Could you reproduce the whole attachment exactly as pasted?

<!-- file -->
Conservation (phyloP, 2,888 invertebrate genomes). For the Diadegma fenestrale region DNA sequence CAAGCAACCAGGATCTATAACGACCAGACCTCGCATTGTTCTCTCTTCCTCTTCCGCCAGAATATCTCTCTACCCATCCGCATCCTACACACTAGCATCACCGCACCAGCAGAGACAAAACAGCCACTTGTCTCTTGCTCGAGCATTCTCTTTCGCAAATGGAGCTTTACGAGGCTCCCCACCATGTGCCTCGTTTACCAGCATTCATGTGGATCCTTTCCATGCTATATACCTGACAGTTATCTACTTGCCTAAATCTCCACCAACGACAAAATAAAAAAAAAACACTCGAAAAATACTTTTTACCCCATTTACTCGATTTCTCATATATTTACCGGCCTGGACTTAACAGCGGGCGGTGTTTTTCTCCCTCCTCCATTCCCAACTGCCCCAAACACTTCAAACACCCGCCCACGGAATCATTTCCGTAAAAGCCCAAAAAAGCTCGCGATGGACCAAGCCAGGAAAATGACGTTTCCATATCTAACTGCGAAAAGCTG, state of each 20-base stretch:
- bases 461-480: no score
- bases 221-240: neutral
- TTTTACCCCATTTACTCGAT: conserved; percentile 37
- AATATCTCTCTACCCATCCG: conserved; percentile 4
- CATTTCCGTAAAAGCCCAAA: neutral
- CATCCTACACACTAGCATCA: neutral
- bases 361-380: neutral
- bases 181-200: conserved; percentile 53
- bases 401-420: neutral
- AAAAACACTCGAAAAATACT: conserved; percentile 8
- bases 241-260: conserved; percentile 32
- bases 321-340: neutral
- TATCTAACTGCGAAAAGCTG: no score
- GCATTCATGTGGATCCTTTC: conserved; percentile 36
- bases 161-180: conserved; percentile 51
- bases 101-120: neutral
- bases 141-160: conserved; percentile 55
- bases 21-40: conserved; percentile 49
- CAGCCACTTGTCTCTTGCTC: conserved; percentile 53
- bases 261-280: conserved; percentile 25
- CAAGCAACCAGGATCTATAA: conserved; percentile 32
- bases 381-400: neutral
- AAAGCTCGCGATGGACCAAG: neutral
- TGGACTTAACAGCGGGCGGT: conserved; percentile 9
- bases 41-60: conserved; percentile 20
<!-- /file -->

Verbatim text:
Conservation (phyloP, 2,888 invertebrate genomes). For the Diadegma fenestrale region DNA sequence CAAGCAACCAGGATCTATAACGACCAGACCTCGCATTGTTCTCTCTTCCTCTTCCGCCAGAATATCTCTCTACCCATCCGCATCCTACACACTAGCATCACCGCACCAGCAGAGACAAAACAGCCACTTGTCTCTTGCTCGAGCATTCTCTTTCGCAAATGGAGCTTTACGAGGCTCCCCACCATGTGCCTCGTTTACCAGCATTCATGTGGATCCTTTCCATGCTATATACCTGACAGTTATCTACTTGCCTAAATCTCCACCAACGACAAAATAAAAAAAAAACACTCGAAAAATACTTTTTACCCCATTTACTCGATTTCTCATATATTTACCGGCCTGGACTTAACAGCGGGCGGTGTTTTTCTCCCTCCTCCATTCCCAACTGCCCCAAACACTTCAAACACCCGCCCACGGAATCATTTCCGTAAAAGCCCAAAAAAGCTCGCGATGGACCAAGCCAGGAAAATGACGTTTCCATATCTAACTGCGAAAAGCTG, state of each 20-base stretch:
- bases 461-480: no score
- bases 221-240: neutral
- TTTTACCCCATTTACTCGAT: conserved; percentile 37
- AATATCTCTCTACCCATCCG: conserved; percentile 4
- CATTTCCGTAAAAGCCCAAA: neutral
- CATCCTACACACTAGCATCA: neutral
- bases 361-380: neutral
- bases 181-200: conserved; percentile 53
- bases 401-420: neutral
- AAAAACACTCGAAAAATACT: conserved; percentile 8
- bases 241-260: conserved; percentile 32
- bases 321-340: neutral
- TATCTAACTGCGAAAAGCTG: no score
- GCATTCATGTGGATCCTTTC: conserved; percentile 36
- bases 161-180: conserved; percentile 51
- bases 101-120: neutral
- bases 141-160: conserved; percentile 55
- bases 21-40: conserved; percentile 49
- CAGCCACTTGTCTCTTGCTC: conserved; percentile 53
- bases 261-280: conserved; percentile 25
- CAAGCAACCAGGATCTATAA: conserved; percentile 32
- bases 381-400: neutral
- AAAGCTCGCGATGGACCAAG: neutral
- TGGACTTAACAGCGGGCGGT: conserved; percentile 9
- bases 41-60: conserved; percentile 20